He also said that if there were any additional problems that he discovered
during surgery, he would fix them, too. He answered all our questions
and was straight to the point. He came to see me every day while we were
waiting for the surgery.”
The open-heart surgery lasted about 10 hours.
“Dr. Jolly did his very best to put our family's mind at ease,
even given the seriousness of the situation,” says Mrs. Fajardo.
“The most significant thing that stood out was his confidence and
meticulousness during surgery. He took time to perform the surgery as
perfectly and as safely as possible. And when the hours passed by, he
always took time to assure us that this was the reason why. Dr. Jolly
constantly updated us during surgery and prepared us for what to expect
within 24 hours after surgery. He even assured us that he would be available
anytime if anything happened since he was only two miles from the hospital.
“I observed Dr. Jolly during my husband's stay in the Coronary
Care Unit and he was very hands-on not only with my husband, but also
with all of his patients,” she adds. “His interactions with
patients and their families, as well as with the nurses, were wonderful.
He is calm, very professional, caring and always has a smile on his face.
Our family is so thankful and grateful for his service. I’ve never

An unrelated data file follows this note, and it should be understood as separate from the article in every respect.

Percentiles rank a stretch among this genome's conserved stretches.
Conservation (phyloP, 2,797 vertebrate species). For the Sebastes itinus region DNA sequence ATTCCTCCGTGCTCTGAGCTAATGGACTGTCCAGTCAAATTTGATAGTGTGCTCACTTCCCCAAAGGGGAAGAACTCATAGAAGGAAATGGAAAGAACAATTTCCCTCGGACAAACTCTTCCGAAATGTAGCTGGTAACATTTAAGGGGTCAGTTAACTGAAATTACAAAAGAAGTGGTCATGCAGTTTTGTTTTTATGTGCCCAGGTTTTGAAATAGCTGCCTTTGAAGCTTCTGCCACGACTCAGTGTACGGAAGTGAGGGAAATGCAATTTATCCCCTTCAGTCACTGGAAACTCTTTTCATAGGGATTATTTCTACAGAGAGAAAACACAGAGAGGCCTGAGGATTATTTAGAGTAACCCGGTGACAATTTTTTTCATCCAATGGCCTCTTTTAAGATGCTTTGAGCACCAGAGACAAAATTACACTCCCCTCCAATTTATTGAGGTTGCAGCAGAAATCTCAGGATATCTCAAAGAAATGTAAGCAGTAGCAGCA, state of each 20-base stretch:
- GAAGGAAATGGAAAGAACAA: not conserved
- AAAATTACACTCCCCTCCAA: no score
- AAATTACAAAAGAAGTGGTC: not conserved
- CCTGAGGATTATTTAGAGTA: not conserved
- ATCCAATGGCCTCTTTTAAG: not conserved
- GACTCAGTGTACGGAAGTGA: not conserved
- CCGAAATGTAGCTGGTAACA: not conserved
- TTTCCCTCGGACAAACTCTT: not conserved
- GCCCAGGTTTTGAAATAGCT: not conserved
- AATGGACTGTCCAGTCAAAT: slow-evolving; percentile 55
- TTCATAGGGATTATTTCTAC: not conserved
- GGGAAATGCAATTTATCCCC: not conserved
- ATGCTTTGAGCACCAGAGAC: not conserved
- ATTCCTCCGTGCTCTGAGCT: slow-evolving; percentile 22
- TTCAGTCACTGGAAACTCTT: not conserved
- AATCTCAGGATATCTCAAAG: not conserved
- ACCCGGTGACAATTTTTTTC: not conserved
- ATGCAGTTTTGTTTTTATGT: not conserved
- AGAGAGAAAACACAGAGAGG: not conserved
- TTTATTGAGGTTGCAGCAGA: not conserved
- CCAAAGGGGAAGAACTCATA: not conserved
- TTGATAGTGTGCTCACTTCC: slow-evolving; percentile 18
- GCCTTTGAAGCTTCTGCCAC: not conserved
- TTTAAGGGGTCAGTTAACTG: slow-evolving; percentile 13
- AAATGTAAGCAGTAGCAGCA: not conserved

known a doctor who cared so much.”
After he was released to go home on October 28, Mr. Fajardo decided to
take part in Washington Hospital’s Cardiac Rehabilitation Program,
which offers exercise sessions under the close supervision of an exercise
physiologist and a registered nurse. A cardiologist who serves as medical
advisor to the program also is available as needed. During exercises,
the patient is connected to portable electronic equipment to monitor the
heart rate and blood pressure.
Mr. Fajardo notes he is still attending Cardiac Rehabilitation Program
sessions on Monday, Wednesday and Friday every week. He has not experienced
any episodes of lightheadedness or other symptoms since the surgery. An
Internet network engineer for Oracle, he returned to work on January 5
and started traveling for work again in early February.
“Mr. Fajardo and his family have a very positive outlook, which really
helped with his speedy recovery,” says Dr. Jolly. “We were
all fortunate that he was diagnosed properly and treated effectively so
he could get back to the life he enjoys.”
“I’m still taking aspirin as a mild blood-thinner, and medications
for my blood pressure and cholesterol, but I feel great and I can run
two miles again without any problems,” Mr. Fajardo says.
His wife adds, “We can’t thank Dr. Jolly and the staff at Washington
Hospital enough. As the old saying goes, you can have all the money in
the world, but without your health, you have nothing.”
For more information about the variety of cardiovascular programs at Washington
Hospital, visit www.whhs.com and click on “Cardiovascular”
under the “Services” tab. For information about the Cardiac
Rehabilitation Program, which requires a physician referral, visit www.whhs.com/heart/cardiac_rehab/.